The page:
German industrial production declined for a third consecutive month in May. Seasonal and inflation adjusted output was down 2.4 percent from April, when it fell 0.2 percent. That is the largest month on month fall since February 1999. Output was up 0.8 percenton May 2007, on a working day adjusted basis.

Record oil and food prices pushed inflation in Germany to 3.4 percent last month, squeezing disposable incomes just as the euro's gains and a slowing global economy coupled with problems in some key eurozone economies like Spain and Italy curbed the demand for exports.

It appears that the rate of inflation is initially stagnating around the three percent mark. This means that consumers are watching any pleasing increase in their purchasing power generated by the significant wage and salary increases in some industries being steadily demolished by inflation. Even the positive effects on income of a buoyant job market are negated by price increases and so relegated to the background for the moment.
GFK's August Report

In addition German producer prices rose at their fastest pace in 26 years in June, adding to pressure on the European Central Bank to keep interest rates high even as economic growth slows. Producer prices increased by 6.7 percent from a year earlier, the most since March 1982, after rising an annual 6 percent in May.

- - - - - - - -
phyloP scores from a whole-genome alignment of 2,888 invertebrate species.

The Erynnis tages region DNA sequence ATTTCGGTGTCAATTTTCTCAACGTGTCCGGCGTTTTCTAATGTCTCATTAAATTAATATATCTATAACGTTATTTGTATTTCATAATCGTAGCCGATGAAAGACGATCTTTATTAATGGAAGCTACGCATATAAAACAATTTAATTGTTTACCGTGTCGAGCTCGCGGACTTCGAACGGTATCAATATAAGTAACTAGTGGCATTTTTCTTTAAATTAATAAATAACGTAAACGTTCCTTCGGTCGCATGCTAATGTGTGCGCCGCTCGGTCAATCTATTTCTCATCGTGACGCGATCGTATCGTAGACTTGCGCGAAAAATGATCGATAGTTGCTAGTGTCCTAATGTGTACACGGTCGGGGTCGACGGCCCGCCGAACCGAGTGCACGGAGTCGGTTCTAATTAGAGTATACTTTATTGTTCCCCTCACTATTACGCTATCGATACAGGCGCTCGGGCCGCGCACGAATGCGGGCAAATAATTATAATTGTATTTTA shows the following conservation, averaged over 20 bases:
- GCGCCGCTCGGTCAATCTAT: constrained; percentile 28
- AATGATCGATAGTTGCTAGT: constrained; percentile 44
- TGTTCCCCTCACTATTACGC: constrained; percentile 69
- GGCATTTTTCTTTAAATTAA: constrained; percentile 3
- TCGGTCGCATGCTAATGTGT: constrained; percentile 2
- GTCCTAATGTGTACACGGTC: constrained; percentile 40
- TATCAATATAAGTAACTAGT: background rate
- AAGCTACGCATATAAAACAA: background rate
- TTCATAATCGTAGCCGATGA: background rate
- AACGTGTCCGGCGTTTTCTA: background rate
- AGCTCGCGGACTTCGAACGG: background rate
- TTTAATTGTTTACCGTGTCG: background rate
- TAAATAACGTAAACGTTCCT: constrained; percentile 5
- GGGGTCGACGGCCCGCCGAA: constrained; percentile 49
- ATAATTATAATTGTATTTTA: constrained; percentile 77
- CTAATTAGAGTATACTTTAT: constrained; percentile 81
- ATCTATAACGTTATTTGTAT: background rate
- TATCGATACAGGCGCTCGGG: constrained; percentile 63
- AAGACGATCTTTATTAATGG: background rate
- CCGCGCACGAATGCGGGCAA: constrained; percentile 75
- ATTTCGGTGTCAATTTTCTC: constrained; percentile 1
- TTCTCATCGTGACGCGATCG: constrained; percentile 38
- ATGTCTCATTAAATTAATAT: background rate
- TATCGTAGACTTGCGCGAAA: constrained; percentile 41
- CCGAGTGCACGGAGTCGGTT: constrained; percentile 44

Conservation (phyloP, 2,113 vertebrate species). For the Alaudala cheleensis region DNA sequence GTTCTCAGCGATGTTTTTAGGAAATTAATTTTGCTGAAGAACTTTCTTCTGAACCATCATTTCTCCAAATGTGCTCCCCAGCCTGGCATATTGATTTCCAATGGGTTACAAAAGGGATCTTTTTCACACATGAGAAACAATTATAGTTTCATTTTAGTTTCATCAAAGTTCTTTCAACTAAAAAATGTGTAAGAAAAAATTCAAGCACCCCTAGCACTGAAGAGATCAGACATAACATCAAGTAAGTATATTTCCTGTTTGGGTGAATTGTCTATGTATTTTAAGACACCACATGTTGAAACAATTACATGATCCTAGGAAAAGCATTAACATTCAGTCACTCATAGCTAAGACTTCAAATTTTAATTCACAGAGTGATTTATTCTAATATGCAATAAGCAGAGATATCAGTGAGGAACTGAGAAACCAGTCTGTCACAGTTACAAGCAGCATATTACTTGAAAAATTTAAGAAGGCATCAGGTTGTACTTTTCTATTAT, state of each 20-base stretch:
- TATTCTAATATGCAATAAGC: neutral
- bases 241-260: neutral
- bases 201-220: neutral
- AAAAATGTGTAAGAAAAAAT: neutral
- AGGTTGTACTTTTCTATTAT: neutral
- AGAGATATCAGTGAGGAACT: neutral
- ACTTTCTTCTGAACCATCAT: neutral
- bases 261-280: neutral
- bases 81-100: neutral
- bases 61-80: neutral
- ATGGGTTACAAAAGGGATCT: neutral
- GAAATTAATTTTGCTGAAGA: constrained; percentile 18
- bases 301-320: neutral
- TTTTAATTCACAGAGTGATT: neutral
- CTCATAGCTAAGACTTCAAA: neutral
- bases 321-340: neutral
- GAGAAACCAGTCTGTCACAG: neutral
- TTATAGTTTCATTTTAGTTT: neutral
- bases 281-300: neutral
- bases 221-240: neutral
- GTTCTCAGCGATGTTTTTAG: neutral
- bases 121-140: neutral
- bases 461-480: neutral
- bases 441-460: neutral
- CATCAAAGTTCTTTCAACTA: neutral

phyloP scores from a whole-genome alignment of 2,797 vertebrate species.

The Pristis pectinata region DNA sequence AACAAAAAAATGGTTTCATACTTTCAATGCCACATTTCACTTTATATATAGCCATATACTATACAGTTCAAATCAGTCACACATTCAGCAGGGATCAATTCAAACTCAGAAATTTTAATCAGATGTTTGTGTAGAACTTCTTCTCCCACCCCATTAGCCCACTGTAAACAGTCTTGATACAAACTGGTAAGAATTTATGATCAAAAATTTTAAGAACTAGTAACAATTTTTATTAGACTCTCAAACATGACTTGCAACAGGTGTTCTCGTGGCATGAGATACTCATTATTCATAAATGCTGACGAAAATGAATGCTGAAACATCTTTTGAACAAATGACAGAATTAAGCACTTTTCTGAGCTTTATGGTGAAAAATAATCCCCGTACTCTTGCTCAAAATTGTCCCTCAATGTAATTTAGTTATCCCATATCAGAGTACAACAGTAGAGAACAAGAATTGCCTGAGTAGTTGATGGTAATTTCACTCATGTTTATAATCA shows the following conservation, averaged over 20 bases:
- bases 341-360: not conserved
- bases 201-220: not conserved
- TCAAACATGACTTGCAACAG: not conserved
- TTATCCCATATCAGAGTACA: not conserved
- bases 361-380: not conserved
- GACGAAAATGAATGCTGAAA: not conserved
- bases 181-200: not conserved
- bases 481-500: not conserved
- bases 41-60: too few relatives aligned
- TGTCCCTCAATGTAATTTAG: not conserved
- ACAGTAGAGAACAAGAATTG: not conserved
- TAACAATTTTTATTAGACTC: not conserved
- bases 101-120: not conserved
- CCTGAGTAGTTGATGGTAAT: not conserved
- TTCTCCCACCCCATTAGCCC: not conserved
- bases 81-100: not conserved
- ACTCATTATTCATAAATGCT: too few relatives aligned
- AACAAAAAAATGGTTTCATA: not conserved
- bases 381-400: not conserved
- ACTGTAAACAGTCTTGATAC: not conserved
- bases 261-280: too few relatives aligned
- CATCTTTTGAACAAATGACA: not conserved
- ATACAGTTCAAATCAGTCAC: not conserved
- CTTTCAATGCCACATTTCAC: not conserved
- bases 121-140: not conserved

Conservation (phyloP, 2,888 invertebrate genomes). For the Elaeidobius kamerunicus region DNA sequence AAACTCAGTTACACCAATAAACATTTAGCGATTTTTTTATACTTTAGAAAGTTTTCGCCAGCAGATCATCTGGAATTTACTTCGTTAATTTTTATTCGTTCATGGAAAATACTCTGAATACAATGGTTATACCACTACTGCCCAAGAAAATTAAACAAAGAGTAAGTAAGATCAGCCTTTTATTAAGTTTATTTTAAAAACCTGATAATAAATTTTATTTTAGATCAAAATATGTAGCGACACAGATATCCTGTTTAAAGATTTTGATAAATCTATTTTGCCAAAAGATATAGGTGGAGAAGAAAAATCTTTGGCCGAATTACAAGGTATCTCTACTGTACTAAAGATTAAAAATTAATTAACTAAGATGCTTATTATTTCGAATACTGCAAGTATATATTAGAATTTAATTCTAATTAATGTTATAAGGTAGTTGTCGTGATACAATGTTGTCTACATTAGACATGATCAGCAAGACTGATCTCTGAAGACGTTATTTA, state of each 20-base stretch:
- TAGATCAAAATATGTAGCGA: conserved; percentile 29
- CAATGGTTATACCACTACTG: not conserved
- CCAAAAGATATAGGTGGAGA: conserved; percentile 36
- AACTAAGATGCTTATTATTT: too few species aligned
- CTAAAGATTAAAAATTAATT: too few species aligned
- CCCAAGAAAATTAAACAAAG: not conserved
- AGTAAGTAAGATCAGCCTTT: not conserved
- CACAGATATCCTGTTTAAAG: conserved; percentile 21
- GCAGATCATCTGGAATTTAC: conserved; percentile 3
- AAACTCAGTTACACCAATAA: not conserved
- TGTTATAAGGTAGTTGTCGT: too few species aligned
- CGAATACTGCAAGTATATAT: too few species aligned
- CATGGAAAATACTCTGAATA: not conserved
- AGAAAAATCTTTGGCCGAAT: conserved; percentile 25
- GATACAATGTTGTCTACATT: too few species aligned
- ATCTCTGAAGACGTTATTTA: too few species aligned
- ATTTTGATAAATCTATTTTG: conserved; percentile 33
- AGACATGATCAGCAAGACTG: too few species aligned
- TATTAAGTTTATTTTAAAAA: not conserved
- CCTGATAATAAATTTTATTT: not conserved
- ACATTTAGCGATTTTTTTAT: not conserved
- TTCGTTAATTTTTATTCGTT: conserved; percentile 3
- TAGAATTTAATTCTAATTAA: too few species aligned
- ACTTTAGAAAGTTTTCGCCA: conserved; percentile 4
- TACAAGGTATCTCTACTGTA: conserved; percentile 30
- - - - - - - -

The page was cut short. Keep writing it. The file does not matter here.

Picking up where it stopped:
All of Europe's largest economies have been showing signs of slowing since the end of the first quarter. In Italy, business confidence slipped to its weakest since October 2001, according to the Isae Institute index. Spanish consumer confidence is at all time lows, while in France business confidence fell to the lowest in more than three years in July. The UK is now slowing very rapidly on the back of a credit crunch induced slowdown in the housing market.

The possibility that we may see a eurozone wide contraction in the second quarter is now a real one, and if Germany continues to contract in Q3 (as well as Spain and Italy: Spain is already in recession IMHO) then we may even see a whole zone contraction in the third quarter, giving the zone what will effectively be the first recession in its short history. Certainly the flash PMI reading for the whole eurozone manufacturing sector (which fell from 49.2 points in June to 47.5 in July) suggests that a Q3 contraction is now a real possibility. With both manufacturing and services indicators well below the 50-mark separating expansion from contraction this certainly constitutes an unequivocal recession warning. To be watched, and closely, in my considered opinion.